Nigerian authorities in northwest Kaduna state have closed 13 schools after more than 140 students were kidnapped Monday from a Baptist high school. The closures follow a string of armed attacks on schools that authorities say threaten to permanently damage Nigerian children's education.
Kaduna State Schools Quality Assurance Authority officials say a risk assessment shows the 13 schools are the most vulnerable to attacks.
The attack on Bethel Baptist High school Monday is the latest in a spate of school kidnappings for ransom and the fourth such mass kidnapping in the state in five months.
Kaduna authorities said 26 people, including a woman teacher, have been rescued and that troops are searching for missing kidnap victims.
But a local clergyman said an initial verification showed only 20 out of 180 students boarding at the school before the attack had been accounted for.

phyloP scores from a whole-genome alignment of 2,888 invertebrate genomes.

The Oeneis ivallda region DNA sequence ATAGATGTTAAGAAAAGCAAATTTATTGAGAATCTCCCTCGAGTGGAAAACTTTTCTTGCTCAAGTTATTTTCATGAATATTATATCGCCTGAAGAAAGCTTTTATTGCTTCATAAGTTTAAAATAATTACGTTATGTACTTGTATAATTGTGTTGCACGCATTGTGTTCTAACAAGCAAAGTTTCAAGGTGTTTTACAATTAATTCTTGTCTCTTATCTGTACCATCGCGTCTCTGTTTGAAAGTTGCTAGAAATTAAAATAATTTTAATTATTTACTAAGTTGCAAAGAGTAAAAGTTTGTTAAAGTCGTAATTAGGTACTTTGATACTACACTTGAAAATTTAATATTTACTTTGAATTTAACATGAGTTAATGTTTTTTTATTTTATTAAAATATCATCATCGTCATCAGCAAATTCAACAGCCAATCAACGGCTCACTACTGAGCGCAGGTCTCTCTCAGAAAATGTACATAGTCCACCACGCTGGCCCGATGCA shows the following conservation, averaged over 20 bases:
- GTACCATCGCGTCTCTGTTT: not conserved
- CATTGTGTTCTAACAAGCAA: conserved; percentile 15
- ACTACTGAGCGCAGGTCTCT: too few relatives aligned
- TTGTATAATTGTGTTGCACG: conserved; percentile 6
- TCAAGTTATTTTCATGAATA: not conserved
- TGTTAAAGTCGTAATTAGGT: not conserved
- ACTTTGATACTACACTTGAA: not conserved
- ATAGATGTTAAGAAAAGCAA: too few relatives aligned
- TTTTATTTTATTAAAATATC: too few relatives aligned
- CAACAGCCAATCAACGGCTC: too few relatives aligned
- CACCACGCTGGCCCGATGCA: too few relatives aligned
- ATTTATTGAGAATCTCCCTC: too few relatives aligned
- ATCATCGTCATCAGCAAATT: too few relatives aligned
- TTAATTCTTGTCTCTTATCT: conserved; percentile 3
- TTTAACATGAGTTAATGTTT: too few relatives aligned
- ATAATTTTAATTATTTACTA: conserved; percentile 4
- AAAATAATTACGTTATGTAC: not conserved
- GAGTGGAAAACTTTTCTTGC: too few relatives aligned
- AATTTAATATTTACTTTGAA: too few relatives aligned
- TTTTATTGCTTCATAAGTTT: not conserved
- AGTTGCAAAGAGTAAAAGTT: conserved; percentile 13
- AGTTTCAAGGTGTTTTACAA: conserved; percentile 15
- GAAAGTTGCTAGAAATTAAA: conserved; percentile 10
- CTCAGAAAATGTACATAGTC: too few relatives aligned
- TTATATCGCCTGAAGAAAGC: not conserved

Amnesty International's Seun Bakare says attacks and school closures signal severe threats to education in Nigeria.
"We risk the loss of a generation if these attacks on schools and attacks on education continue," Bakare said. "It is so shameful that on one hand, bandits and Boko Haram are attacking children and their right to education, on the other hand, the government's only response is to shutdown schools. The government's response is also an attack on education and this is completely unacceptable"
The recent wave of kidnappings continues to worsen the education crisis in Nigeria's north, a region known for low levels of literacy and enrollment, and accounting for more than 70 percent of Nigeria's school dropouts.
Despite the government's pledge to secure the schools, critics say it is either unwilling or unable to fix the problem.
"We don't want the government to make a mere pronouncement that they're on top of the situation, we want the government to take responsibility, we want the government to take actions that will abort such occurrences," said Emmanuel Hwande, a spokesperson at Nigerian Union of Teachers, NUT.
On Sunday, gunmen also attacked a National Tuberculosis and Leprosy center and abducted eight people, including an infant.
The U.N. children's agency, UNICEF, says 2.8 million children in the northeast need education emergency support due to violence in the region.
Unless addressed, experts say many more children will be risking a bleak future.